China’s assertion and rise to power was a proportional response to the actions of the United States. By imposing tariffs, the United States essentially started another Cold War with China. Therefore, the Belt and Road Initiative is a clear statement to the rest of the world, especially to the United States: China has risen and it will no longer accept foreign oppression in any form.
Much like the Cold War after World War II, China’s rise challenges America’s political ideologies. Under the Chinese Communist Party, China is a one-party system and has an authoritarian regime. Since 1776, it has always been the United States’ mission to promote democracy around the world and support “free and fair” elections, even if it meant meddling with other countries’ affairs and blatantly violating other countries’ sovereignty. The rise of China simply demonstrates a non-democratic regime can become a world power.
In June 2020, the Trump Administration issued the “Suspension of Entry as Nonimmigrants of Certain Students and Researchers From the People’s Republic of China,” claiming that Chinese scholars and students use their visas to conduct intellectual property theft and spy for the Chinese Communist Party. The United States is clearly threatened by the fact that China acquired 5G technology before it did and decided to conduct a fruitless witch hunt. In July, the conflict escalated when the United States government abruptly shut down the Chinese embassy in Houston, in clear violation of international laws and norms. In retaliation, China closed the U.S. embassy located in Chengdu, Sichuan province.
In this 21st Century Cold War, the United States continuously and repeatedly provokes China with continuos diplomatic hostility. Why? The United States is scared that it may not be the most powerful nation in the world. The United States no longer has the geopolitical sway it once did during the Cold War. China has risen and become resistant to foreign influence and pressure. More importantly, China has been a nuclear power for almost seven decades and a permanent member of the United Nations Security Council since the end of World War II. The shifting power dynamics between the U.S. and China has become increasingly clear: China will one day replace the United States’ role in the international arena as a superpower.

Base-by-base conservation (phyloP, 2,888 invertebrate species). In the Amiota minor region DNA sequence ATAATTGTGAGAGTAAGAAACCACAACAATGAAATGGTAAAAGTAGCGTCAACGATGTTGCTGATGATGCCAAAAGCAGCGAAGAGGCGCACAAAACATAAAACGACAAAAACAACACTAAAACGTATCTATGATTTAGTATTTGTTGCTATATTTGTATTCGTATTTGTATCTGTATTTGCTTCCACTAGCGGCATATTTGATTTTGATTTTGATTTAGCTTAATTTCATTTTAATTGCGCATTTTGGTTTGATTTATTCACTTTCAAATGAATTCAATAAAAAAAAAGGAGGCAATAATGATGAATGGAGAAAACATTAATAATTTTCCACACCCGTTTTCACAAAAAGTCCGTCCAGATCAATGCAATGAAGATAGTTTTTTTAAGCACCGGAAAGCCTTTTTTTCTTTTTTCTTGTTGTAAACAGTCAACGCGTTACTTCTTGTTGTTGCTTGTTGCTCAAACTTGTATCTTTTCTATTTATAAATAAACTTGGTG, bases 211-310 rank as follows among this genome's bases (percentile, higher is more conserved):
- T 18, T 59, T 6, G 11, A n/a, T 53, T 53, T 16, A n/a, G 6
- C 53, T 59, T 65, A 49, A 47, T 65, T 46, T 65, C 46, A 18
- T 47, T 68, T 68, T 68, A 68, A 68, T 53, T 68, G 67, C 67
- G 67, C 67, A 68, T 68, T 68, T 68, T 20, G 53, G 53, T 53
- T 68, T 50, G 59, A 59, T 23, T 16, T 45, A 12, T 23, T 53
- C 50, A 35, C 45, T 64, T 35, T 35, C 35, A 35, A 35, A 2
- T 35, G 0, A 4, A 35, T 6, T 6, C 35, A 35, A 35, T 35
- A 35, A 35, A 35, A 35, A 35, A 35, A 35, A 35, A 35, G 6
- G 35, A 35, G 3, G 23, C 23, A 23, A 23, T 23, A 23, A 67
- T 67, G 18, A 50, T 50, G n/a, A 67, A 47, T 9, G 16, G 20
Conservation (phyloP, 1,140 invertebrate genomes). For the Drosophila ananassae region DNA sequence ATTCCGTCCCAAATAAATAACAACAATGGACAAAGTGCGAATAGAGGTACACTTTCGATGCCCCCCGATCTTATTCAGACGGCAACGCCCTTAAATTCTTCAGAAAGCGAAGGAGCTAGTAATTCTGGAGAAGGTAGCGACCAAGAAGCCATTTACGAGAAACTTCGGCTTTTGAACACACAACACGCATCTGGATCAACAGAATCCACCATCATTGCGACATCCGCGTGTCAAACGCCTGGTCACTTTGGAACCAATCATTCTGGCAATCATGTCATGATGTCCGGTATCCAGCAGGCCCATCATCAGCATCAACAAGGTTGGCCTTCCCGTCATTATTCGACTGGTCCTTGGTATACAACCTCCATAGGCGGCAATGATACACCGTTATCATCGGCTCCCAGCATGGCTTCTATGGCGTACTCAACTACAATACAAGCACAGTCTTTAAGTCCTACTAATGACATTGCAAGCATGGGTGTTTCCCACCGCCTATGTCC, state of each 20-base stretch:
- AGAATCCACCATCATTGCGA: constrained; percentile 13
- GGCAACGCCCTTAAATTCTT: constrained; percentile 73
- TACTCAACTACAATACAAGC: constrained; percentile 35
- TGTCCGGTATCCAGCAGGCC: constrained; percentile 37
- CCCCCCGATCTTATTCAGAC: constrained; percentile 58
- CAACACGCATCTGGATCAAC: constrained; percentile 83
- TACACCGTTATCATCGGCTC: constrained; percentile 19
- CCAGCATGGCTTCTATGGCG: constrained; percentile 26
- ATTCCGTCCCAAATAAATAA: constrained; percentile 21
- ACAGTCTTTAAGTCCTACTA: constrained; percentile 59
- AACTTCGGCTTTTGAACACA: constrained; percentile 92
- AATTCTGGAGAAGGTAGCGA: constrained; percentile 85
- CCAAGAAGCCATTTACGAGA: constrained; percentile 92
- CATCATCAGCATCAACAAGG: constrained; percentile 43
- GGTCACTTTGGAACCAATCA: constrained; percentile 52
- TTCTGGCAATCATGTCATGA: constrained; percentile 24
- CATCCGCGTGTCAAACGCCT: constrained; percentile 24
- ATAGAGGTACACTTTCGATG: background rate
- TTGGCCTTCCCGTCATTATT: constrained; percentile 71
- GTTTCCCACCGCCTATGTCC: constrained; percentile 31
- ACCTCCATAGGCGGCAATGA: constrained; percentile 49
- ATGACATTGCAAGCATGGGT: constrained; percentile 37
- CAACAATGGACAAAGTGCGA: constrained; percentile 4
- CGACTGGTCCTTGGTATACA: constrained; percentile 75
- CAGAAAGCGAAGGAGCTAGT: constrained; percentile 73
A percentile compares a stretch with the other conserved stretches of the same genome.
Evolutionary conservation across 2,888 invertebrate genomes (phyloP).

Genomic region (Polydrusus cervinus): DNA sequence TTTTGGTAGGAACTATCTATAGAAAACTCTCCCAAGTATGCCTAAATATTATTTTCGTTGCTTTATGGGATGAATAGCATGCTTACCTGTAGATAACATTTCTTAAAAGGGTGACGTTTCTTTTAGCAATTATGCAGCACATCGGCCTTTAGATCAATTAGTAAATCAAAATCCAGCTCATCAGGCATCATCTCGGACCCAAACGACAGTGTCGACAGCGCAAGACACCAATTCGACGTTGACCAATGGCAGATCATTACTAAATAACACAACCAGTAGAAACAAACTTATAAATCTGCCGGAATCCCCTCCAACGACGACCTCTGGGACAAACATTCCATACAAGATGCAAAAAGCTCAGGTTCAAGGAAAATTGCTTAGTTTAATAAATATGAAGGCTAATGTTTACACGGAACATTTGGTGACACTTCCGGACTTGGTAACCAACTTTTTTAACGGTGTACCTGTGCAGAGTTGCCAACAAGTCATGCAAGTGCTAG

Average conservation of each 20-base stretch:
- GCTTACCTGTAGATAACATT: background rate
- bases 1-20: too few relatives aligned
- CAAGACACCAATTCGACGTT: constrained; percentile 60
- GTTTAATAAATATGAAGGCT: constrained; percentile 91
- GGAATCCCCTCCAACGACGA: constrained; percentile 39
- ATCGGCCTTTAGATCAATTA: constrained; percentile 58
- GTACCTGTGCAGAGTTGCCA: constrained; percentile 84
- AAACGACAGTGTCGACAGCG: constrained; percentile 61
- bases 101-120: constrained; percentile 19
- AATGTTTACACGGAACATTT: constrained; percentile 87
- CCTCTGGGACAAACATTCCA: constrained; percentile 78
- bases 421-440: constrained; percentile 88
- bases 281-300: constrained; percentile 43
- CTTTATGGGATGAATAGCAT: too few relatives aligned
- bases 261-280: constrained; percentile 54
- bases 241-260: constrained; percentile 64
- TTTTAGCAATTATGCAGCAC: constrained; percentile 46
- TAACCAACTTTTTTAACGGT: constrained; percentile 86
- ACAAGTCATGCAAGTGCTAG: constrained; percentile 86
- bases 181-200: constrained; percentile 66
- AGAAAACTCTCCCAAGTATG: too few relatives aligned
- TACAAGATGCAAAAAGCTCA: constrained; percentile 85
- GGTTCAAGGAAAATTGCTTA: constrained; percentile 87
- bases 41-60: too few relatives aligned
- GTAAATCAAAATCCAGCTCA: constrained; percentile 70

This inclination is even more obvious in the context of COVID-19 and post-pandemic world governance. China was the first country to be affected by the pandemic. Overnight, the government locked down Wuhan, where the first massive outbreak happened. The lockdown was extremely effective at stopping the spread of the disease; following Wuhan, a lockdown was effectively imposed nationwide. Students began taking online classes, parents started working from home, and airports were closed as well. Even after a year, cities still went under lockdown when necessary. Unfortunately, even with quick and proactive measures, nearly 5,000 lives were lost (up until December 10th, 2021). In comparison, the United States was deemed ready by the international community for the pandemic yet it has the highest number of deaths related to COVID-19.
China’s aggressive measures to get the pandemic under control should serve as a model for the rest of the world. Its actions effectively slowed down the spread of the virus and other countries could learn from it. At the very beginning, many countries had unfavorable views and blamed China for the pandemic, but now the reactions to China’s handling of the pandemic have become dramatically positive. What this does, in the post-pandemic world governance, is that it will give China an incredible amount of soft power in the international community. Sometimes, soft power is much more practical and useful than hard power (military or other forces).
China has been rising and it has been rising quickly in the 21st century in all aspects: technological, economic, in its COVID-19 response, etc. What Napoleon said has become a reality: China is no longer a sleeping giant and it does and will continue to move the world.